Monday, July 09, 2012

Wilkie Collins meets a reader

Peter Ackroyd's brief life of Wilkie Collins, while disappointingly thin on gossipy speculations about Collins's seedier aspect--his two households, his opium addiction--does offer plenty of anecdotal nuggets to enjoy, of which the following is easily my favorite. Soon after the publication of his novel of a reformed prostitute, The New Magdalen, Collins took a trip on a train and shared a car with a clergyman and his two daughters. Ackroyd writes,
When the clergyman fell asleep one of the young ladies quietly took out a book from her bag; she dropped it and, when Collins retrieved it for her he saw that it was The New Magdalen. She blushed as she realised that her secret reading was discovered. "It's perfectly dreadful," she told her sister. But soon enough she was thoroughly absorbed in it. On signs that her father was about to wake, she quickly returned the book to her bag. When Collins looked at her, she blushed again.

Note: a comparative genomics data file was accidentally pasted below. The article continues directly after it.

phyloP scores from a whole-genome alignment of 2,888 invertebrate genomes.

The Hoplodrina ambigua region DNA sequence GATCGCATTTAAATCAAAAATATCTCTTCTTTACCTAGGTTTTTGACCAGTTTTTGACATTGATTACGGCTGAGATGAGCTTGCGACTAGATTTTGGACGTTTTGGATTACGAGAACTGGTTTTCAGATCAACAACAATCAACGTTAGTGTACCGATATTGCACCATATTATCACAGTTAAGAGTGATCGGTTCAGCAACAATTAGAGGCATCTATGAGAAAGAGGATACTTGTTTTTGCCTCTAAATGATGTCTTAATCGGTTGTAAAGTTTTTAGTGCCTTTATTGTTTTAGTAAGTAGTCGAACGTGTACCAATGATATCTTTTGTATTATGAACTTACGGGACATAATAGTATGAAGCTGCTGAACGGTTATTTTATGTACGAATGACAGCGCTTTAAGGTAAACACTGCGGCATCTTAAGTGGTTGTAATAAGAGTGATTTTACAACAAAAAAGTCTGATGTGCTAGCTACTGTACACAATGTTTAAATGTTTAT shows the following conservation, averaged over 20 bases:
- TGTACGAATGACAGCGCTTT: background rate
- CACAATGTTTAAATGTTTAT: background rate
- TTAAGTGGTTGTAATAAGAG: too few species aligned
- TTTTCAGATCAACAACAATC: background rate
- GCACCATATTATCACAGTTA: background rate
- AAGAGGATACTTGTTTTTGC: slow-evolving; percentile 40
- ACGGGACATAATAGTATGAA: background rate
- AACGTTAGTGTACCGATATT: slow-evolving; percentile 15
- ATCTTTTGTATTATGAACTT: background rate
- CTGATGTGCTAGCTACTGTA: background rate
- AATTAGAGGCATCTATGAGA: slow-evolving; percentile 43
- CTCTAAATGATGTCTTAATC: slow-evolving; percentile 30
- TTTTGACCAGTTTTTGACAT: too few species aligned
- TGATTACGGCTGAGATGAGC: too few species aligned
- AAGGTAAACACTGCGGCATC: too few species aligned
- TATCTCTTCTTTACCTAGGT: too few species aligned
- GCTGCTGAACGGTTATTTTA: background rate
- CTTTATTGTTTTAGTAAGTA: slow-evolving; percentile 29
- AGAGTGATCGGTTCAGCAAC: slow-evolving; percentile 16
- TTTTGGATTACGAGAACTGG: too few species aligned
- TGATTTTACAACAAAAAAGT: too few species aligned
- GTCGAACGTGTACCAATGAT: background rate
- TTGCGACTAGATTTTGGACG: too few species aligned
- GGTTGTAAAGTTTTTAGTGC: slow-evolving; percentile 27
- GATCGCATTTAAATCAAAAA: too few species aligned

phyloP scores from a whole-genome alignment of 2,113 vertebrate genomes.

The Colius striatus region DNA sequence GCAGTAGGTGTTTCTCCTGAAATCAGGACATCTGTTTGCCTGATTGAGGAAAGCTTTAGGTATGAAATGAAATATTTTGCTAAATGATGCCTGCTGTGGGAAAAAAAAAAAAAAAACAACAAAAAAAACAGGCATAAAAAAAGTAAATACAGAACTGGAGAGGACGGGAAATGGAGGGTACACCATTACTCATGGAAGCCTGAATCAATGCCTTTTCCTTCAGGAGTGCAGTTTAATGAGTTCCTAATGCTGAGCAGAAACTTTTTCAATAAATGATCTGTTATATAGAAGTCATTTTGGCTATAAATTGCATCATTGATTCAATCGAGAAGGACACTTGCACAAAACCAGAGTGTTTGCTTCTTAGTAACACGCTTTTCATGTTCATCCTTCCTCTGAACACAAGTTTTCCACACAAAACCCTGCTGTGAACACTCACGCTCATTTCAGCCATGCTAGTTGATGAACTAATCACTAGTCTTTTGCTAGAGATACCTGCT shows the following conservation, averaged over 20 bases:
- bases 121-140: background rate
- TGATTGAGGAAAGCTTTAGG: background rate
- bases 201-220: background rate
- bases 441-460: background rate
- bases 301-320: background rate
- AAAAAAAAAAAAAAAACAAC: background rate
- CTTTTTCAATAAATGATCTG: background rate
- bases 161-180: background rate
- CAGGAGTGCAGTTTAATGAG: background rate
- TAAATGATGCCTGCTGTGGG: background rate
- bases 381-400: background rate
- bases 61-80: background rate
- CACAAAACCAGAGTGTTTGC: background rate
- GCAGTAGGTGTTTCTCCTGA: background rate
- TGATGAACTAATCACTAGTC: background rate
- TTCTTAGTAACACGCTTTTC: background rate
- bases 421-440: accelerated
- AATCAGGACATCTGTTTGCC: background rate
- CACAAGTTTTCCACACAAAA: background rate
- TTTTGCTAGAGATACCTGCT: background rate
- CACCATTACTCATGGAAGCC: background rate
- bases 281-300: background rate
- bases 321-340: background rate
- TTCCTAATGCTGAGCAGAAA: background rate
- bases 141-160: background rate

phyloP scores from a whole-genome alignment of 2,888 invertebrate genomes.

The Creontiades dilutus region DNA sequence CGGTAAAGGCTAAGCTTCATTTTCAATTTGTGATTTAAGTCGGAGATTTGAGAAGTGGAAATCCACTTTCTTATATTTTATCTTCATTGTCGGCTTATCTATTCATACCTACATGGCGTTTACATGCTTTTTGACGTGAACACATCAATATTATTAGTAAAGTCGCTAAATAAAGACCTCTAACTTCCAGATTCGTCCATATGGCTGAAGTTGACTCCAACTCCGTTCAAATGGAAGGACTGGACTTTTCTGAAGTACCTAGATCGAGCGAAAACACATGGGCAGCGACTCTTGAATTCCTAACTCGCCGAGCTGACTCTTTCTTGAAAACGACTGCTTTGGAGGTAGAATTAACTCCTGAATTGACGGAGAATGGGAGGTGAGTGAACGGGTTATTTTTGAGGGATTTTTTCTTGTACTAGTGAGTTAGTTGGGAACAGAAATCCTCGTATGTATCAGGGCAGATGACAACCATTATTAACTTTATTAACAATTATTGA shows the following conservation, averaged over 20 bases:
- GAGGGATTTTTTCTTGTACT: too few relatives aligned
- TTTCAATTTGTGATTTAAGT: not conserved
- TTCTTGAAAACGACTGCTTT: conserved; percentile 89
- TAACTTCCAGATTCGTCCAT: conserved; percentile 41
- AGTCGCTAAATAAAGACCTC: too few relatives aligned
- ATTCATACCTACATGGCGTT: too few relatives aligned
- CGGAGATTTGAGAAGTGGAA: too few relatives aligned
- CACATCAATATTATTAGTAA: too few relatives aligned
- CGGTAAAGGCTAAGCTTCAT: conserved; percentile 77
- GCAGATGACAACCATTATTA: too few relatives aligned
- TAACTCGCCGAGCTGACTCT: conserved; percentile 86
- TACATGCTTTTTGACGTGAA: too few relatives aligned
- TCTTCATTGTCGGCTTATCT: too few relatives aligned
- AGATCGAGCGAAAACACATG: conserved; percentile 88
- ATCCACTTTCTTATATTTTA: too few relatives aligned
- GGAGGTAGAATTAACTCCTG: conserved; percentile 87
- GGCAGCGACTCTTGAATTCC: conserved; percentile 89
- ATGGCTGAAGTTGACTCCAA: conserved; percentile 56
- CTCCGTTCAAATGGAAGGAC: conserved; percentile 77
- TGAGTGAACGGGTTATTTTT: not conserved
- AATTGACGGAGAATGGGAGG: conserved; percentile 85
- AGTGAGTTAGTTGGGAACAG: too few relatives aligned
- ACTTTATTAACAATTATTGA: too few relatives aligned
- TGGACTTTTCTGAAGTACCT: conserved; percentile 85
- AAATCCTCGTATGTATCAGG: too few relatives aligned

It's a charming little story, almost too perfect to believe, like the story (for which I can't this morning find a reference) that Dickens overheard a reader in a shop asking for the next number of his current book and from that realized just how far behind he'd allowed himself to fall--at which point he raced home and set to work.

But it's more fun to believe it, so let's. And let's also be grateful that Collins wasn't traveling in Japan, where people wrap their books in brown covers, or in the future, where all e-readers present the same anonymous face.

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